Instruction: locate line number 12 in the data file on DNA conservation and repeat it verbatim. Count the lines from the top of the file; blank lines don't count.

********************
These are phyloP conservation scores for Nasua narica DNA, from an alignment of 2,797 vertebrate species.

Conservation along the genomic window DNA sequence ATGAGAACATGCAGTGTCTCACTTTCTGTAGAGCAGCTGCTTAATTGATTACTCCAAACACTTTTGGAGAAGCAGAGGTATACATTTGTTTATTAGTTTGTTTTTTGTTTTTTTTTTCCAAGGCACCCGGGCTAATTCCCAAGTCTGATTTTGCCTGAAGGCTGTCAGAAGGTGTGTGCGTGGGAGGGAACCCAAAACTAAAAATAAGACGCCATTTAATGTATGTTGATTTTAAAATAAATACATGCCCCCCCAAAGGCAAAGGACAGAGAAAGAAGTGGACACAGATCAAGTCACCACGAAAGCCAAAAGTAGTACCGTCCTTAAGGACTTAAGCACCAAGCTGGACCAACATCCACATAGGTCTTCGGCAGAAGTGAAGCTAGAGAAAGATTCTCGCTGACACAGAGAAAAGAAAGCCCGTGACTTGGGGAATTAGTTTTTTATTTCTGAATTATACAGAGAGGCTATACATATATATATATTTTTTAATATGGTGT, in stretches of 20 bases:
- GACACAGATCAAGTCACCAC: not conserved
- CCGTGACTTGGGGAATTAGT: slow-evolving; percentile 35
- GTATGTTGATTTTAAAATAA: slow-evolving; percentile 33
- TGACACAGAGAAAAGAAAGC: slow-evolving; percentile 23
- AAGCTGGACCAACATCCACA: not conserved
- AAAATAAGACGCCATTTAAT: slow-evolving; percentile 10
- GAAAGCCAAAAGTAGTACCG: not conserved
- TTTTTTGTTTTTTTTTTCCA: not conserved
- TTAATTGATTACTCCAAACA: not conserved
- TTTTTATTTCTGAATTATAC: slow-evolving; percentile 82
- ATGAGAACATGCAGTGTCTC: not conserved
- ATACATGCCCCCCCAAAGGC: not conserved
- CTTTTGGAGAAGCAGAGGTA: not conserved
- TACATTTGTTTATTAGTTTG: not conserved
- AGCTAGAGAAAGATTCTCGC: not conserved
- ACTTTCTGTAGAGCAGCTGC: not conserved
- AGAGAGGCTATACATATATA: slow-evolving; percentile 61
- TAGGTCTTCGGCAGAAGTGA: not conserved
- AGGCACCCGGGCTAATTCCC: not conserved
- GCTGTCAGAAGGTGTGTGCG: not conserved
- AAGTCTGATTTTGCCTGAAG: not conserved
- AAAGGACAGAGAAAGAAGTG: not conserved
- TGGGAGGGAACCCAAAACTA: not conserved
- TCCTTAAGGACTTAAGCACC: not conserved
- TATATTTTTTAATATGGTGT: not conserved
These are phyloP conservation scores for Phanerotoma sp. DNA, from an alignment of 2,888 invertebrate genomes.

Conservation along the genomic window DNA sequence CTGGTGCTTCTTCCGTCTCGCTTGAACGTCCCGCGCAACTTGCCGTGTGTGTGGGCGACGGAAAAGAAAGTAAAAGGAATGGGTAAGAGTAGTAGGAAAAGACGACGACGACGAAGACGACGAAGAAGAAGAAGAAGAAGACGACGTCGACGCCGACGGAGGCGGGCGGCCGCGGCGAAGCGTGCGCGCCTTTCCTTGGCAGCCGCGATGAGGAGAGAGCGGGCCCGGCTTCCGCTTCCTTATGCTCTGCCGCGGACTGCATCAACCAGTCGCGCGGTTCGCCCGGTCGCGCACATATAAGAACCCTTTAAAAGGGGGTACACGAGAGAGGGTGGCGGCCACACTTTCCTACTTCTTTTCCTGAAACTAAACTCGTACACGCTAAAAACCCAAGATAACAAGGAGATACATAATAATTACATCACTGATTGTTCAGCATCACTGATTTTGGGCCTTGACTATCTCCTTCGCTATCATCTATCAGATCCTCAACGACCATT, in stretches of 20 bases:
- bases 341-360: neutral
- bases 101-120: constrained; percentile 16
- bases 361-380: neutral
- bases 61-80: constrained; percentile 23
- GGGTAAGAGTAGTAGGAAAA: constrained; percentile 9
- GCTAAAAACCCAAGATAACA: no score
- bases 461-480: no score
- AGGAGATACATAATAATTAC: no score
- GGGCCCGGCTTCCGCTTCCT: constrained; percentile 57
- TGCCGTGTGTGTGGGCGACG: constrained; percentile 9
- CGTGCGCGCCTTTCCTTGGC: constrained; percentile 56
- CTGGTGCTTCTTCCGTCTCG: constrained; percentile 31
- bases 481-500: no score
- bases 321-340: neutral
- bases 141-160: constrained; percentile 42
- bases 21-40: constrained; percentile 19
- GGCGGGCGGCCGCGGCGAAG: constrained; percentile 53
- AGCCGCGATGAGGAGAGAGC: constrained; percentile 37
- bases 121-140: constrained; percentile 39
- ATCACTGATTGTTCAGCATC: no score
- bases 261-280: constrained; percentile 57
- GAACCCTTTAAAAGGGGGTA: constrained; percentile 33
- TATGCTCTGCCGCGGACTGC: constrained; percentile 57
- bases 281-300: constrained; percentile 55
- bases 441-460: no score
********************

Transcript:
- TTTTTATTTCTGAATTATAC: slow-evolving; percentile 82